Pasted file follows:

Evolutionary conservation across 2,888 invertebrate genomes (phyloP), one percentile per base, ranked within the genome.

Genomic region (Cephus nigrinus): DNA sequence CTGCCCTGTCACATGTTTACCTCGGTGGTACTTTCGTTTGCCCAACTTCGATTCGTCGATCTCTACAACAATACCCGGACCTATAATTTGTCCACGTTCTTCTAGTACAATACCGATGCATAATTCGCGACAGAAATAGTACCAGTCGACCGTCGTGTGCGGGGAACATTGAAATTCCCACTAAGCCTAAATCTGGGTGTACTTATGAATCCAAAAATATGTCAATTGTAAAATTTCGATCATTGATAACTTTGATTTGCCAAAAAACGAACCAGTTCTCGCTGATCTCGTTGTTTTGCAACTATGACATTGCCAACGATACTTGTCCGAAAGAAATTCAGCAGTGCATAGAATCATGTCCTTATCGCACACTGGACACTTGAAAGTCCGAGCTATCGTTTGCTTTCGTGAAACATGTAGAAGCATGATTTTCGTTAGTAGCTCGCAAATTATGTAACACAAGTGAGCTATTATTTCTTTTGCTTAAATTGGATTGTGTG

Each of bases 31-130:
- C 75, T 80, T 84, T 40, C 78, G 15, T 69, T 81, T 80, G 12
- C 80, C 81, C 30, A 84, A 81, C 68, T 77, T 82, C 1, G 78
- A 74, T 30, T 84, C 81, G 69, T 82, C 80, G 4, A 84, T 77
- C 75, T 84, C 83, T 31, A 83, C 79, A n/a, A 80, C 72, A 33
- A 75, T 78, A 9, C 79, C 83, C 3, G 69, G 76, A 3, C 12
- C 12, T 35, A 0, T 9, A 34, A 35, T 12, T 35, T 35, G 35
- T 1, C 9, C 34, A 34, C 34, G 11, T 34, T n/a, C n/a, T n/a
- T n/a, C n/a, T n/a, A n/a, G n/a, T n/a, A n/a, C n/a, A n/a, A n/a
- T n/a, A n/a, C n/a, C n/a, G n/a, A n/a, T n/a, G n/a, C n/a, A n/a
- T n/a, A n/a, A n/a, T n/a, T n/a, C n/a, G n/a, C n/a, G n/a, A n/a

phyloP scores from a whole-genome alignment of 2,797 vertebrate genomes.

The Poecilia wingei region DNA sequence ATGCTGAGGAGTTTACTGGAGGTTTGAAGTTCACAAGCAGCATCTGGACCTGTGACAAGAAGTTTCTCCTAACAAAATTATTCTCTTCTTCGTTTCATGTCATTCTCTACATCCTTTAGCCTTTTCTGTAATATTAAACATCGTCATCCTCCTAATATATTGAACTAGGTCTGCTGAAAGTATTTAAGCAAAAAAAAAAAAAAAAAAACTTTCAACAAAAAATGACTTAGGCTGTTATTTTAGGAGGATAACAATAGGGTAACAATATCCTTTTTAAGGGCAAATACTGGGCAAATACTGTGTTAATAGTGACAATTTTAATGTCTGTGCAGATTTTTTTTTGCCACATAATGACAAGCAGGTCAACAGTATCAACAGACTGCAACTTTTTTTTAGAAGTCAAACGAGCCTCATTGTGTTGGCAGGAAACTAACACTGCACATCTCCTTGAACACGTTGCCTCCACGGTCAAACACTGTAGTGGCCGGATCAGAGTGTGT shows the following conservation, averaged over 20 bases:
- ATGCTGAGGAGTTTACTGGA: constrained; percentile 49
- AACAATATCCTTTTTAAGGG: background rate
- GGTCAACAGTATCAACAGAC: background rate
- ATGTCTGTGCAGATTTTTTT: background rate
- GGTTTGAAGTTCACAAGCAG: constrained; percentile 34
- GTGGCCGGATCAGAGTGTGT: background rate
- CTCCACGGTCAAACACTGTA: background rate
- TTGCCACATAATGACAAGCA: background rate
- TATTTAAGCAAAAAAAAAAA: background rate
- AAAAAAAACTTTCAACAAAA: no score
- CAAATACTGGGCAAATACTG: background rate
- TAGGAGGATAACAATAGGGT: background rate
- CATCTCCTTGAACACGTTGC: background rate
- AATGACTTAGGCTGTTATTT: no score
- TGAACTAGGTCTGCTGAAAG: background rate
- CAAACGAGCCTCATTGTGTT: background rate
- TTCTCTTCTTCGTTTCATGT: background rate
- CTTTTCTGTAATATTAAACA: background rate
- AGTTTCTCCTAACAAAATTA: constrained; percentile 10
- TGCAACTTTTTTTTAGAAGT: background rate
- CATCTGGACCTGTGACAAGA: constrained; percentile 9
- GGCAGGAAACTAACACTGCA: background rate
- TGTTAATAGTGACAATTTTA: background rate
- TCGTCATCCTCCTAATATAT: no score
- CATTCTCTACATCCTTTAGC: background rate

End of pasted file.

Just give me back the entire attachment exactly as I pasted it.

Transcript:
Evolutionary conservation across 2,888 invertebrate genomes (phyloP), one percentile per base, ranked within the genome.

Genomic region (Cephus nigrinus): DNA sequence CTGCCCTGTCACATGTTTACCTCGGTGGTACTTTCGTTTGCCCAACTTCGATTCGTCGATCTCTACAACAATACCCGGACCTATAATTTGTCCACGTTCTTCTAGTACAATACCGATGCATAATTCGCGACAGAAATAGTACCAGTCGACCGTCGTGTGCGGGGAACATTGAAATTCCCACTAAGCCTAAATCTGGGTGTACTTATGAATCCAAAAATATGTCAATTGTAAAATTTCGATCATTGATAACTTTGATTTGCCAAAAAACGAACCAGTTCTCGCTGATCTCGTTGTTTTGCAACTATGACATTGCCAACGATACTTGTCCGAAAGAAATTCAGCAGTGCATAGAATCATGTCCTTATCGCACACTGGACACTTGAAAGTCCGAGCTATCGTTTGCTTTCGTGAAACATGTAGAAGCATGATTTTCGTTAGTAGCTCGCAAATTATGTAACACAAGTGAGCTATTATTTCTTTTGCTTAAATTGGATTGTGTG

Each of bases 31-130:
- C 75, T 80, T 84, T 40, C 78, G 15, T 69, T 81, T 80, G 12
- C 80, C 81, C 30, A 84, A 81, C 68, T 77, T 82, C 1, G 78
- A 74, T 30, T 84, C 81, G 69, T 82, C 80, G 4, A 84, T 77
- C 75, T 84, C 83, T 31, A 83, C 79, A n/a, A 80, C 72, A 33
- A 75, T 78, A 9, C 79, C 83, C 3, G 69, G 76, A 3, C 12
- C 12, T 35, A 0, T 9, A 34, A 35, T 12, T 35, T 35, G 35
- T 1, C 9, C 34, A 34, C 34, G 11, T 34, T n/a, C n/a, T n/a
- T n/a, C n/a, T n/a, A n/a, G n/a, T n/a, A n/a, C n/a, A n/a, A n/a
- T n/a, A n/a, C n/a, C n/a, G n/a, A n/a, T n/a, G n/a, C n/a, A n/a
- T n/a, A n/a, A n/a, T n/a, T n/a, C n/a, G n/a, C n/a, G n/a, A n/a

phyloP scores from a whole-genome alignment of 2,797 vertebrate genomes.

The Poecilia wingei region DNA sequence ATGCTGAGGAGTTTACTGGAGGTTTGAAGTTCACAAGCAGCATCTGGACCTGTGACAAGAAGTTTCTCCTAACAAAATTATTCTCTTCTTCGTTTCATGTCATTCTCTACATCCTTTAGCCTTTTCTGTAATATTAAACATCGTCATCCTCCTAATATATTGAACTAGGTCTGCTGAAAGTATTTAAGCAAAAAAAAAAAAAAAAAAACTTTCAACAAAAAATGACTTAGGCTGTTATTTTAGGAGGATAACAATAGGGTAACAATATCCTTTTTAAGGGCAAATACTGGGCAAATACTGTGTTAATAGTGACAATTTTAATGTCTGTGCAGATTTTTTTTTGCCACATAATGACAAGCAGGTCAACAGTATCAACAGACTGCAACTTTTTTTTAGAAGTCAAACGAGCCTCATTGTGTTGGCAGGAAACTAACACTGCACATCTCCTTGAACACGTTGCCTCCACGGTCAAACACTGTAGTGGCCGGATCAGAGTGTGT shows the following conservation, averaged over 20 bases:
- ATGCTGAGGAGTTTACTGGA: constrained; percentile 49
- AACAATATCCTTTTTAAGGG: background rate
- GGTCAACAGTATCAACAGAC: background rate
- ATGTCTGTGCAGATTTTTTT: background rate
- GGTTTGAAGTTCACAAGCAG: constrained; percentile 34
- GTGGCCGGATCAGAGTGTGT: background rate
- CTCCACGGTCAAACACTGTA: background rate
- TTGCCACATAATGACAAGCA: background rate
- TATTTAAGCAAAAAAAAAAA: background rate
- AAAAAAAACTTTCAACAAAA: no score
- CAAATACTGGGCAAATACTG: background rate
- TAGGAGGATAACAATAGGGT: background rate
- CATCTCCTTGAACACGTTGC: background rate
- AATGACTTAGGCTGTTATTT: no score
- TGAACTAGGTCTGCTGAAAG: background rate
- CAAACGAGCCTCATTGTGTT: background rate
- TTCTCTTCTTCGTTTCATGT: background rate
- CTTTTCTGTAATATTAAACA: background rate
- AGTTTCTCCTAACAAAATTA: constrained; percentile 10
- TGCAACTTTTTTTTAGAAGT: background rate
- CATCTGGACCTGTGACAAGA: constrained; percentile 9
- GGCAGGAAACTAACACTGCA: background rate
- TGTTAATAGTGACAATTTTA: background rate
- TCGTCATCCTCCTAATATAT: no score
- CATTCTCTACATCCTTTAGC: background rate